Ken Loeffler

Ken Loeffler (1902-1975)

Teams coached: Geneva Covenanters, Yale Bulldogs, Denver Pioneers, La Salle Explorers, Texas A&M Aggies
Yale record: 61-82 (.427)
Denver record: 9-15 (.375)
La Salle record: 144-28 (.837)
Texas A&M record: 13-35 (.271)
Overall record^: 320-213 (.600)

Career Accomplishments:

  • NCAA National Championships:   1   (1954)
  • NCAA Tournament Appearances:   2   (1954, 1955)
  • NCAA Tournament Sweet Sixteen:   2   (1954, 1955)
  • NCAA Tournament Final Four:   2   (1954, 1955)
  • NIT Championships:   1   (1952)
  • NIT Appearances:   4   (1950, 1951, 1952, 1953)

Awards:

  • Naismith Memorial Basketball Hall of Fame (inducted 1964)
  • National Collegiate Basketball Hall of Fame (inducted 2006)

Coaching Career (head coach, unless noted):

1955-1957 Texas A&M
1949-1955 La Salle
1948-1949 Providence Steamrollers
1946-1948 St. Louis Bombers
1945-1946 Denver
1935-1942 Yale
1928-1935 Geneva

Ken Loeffler Facts

  • Kenneth D. Loeffler
  • Born April 14, 1902
  • Died January 1, 1975
  • Hometown: Beaver Falls, Pennsylvania
  • Alma Mater: Pennsylvania State University (BA, 1924) / Yale University (JD, 1940)
  • Lettered for four years at Penn State, playing under head coach Dutch Hermann
  • Played professionally until 1928 when he became the head coach at Geneva College back home in Beaver Falls, PA
    • Went 93-53 in seven seasons at Geneva, not a Division I level program (currently Division III)
  • Took over as head coach at Yale in 1935, winning 61 games in seven seasons; finished above .500 just twice during that tenure
    • Attended and graduated from Yale’s law school while coaching the basketball team
    • At one time was roommates with Gerald Ford, the future President of the United States
  • Served in the Army Air Forces as a major during World War II
  • Spent one year as the head coach of the Denver Pioneers of the former Mountain States Conference
  • Was the head coach of a professional BAA team, the St. Louis Bombers, for two years, reaching the league playoffs both seasons
  • Took over as head coach of the Providence Steamrollers in 1948, the final season of the BAA before it merged with the NBL to form what is now the NBA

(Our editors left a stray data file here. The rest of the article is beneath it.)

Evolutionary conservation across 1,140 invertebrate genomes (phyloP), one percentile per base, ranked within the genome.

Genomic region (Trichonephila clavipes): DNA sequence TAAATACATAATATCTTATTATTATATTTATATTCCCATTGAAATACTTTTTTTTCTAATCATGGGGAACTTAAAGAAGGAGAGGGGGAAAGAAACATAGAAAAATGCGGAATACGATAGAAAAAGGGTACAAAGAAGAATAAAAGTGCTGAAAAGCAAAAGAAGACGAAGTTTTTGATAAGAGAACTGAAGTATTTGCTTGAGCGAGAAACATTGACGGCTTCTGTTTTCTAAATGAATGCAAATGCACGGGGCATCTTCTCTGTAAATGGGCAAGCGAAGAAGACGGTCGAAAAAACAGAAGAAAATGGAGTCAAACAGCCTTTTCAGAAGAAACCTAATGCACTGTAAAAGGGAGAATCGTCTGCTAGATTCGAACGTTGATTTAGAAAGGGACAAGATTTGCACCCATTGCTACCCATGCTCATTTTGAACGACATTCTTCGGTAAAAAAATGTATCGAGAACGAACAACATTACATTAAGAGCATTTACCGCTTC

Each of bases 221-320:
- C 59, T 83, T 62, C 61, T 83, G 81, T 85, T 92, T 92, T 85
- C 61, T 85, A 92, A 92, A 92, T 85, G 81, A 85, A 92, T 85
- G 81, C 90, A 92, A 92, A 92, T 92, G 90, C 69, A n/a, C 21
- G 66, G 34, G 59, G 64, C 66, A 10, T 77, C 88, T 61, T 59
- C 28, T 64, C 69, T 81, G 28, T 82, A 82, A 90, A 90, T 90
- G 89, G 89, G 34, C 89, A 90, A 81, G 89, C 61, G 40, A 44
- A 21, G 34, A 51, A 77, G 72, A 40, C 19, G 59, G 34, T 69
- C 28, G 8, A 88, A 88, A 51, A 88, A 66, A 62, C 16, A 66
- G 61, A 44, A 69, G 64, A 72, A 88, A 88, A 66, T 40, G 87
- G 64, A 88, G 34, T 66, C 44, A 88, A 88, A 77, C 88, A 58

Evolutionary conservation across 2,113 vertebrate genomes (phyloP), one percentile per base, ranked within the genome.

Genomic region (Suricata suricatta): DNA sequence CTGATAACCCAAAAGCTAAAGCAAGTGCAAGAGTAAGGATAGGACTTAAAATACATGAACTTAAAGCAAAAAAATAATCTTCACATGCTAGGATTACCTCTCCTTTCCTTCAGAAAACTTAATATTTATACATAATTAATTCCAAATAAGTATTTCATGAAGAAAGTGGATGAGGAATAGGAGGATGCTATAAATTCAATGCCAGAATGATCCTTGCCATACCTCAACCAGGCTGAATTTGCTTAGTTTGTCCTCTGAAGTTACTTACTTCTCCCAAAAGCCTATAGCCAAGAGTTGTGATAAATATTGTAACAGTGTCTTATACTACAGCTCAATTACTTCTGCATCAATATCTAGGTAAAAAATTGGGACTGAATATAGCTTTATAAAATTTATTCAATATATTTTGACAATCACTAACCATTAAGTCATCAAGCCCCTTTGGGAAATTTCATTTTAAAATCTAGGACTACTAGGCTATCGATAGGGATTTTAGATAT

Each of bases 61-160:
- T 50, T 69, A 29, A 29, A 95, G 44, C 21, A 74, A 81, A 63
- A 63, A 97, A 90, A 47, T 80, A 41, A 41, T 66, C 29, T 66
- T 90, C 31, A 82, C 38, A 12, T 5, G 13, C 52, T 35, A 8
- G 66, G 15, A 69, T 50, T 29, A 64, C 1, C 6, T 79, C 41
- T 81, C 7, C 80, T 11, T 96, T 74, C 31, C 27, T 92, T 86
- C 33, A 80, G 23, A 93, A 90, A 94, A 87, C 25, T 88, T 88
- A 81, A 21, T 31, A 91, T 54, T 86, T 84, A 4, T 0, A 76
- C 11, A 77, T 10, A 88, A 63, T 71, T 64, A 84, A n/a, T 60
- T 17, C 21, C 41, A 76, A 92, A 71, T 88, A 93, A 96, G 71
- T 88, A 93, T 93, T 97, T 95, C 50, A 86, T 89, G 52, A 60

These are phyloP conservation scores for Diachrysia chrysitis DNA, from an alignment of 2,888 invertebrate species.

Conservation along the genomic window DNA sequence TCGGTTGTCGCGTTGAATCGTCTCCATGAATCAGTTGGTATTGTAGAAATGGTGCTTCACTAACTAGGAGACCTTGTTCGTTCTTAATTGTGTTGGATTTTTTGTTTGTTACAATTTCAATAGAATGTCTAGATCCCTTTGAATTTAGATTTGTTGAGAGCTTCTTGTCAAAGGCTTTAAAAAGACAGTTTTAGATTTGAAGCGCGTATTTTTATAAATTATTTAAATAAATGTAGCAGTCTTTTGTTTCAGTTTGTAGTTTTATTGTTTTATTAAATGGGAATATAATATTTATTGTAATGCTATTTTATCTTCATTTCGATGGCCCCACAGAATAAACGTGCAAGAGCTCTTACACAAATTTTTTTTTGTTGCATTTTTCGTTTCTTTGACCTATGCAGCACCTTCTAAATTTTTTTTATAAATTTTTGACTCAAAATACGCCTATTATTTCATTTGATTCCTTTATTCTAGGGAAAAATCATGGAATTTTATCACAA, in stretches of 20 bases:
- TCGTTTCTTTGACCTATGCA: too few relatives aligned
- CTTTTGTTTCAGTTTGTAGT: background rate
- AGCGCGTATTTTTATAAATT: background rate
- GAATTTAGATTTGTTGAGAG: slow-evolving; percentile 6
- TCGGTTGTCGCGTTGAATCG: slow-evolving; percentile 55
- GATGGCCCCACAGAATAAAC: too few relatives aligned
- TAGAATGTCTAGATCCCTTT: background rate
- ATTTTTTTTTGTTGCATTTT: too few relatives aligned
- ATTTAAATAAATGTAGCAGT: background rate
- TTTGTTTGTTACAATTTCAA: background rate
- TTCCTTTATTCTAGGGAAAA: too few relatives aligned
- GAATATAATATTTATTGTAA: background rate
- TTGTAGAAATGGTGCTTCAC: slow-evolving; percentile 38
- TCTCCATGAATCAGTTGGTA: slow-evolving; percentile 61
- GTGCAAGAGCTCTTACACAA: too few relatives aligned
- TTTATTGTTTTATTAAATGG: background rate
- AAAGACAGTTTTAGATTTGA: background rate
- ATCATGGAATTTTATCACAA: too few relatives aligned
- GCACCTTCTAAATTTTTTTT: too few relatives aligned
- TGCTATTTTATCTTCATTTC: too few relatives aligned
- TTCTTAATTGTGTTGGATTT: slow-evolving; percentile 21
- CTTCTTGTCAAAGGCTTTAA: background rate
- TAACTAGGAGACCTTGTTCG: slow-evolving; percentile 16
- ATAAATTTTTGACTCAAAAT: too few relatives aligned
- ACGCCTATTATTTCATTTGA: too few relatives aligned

• Returned to the college ranks in 1949, coaching the La Salle Explorers for the next six seasons
    • Had an incredibly successful tenure at La Salle, winning .837 of his games and going to the postseason in each of his six seasons there (4 NIT, 2 NCAA)
    • Won the 1952 NIT Championship and two years later won the 1954 NCAA National Championship
    • Loeffler’s time at La Salle was highlighted by star player Tom Gola, known as the “Magic Johnson” of his era because of his height (6’7″) and ability to play all five positions
    • Left La Salle after finishing as NCAA Runner-Up in the 1955 NCAA Tournament, Gola’s final season of eligibility
  • Spent two seasons as head coach at Texas A&M but did not achieve the same levels of success and would eventually resign over allegations of recruiting violations
  • After Texas A&M, Loeffler taught business law at Monmouth College (NJ) and later at the University of Nevada at Reno, retiring in 1972 at age 70
  • Authored Ken Loeffler on Basketball in 1950, considered one of the most comprehensive books ever written on basketball by the Naismith Hall of Fame

Ken Loeffler Coaching Tree

  • Tom Gola (La Salle)
  • Grady Lewis (St. Louis Bombers)
  • Jim Phelan (Mount St. Mary’s)

 

^ overall record includes head coaching positions at both the NCAA Division I and Division III levels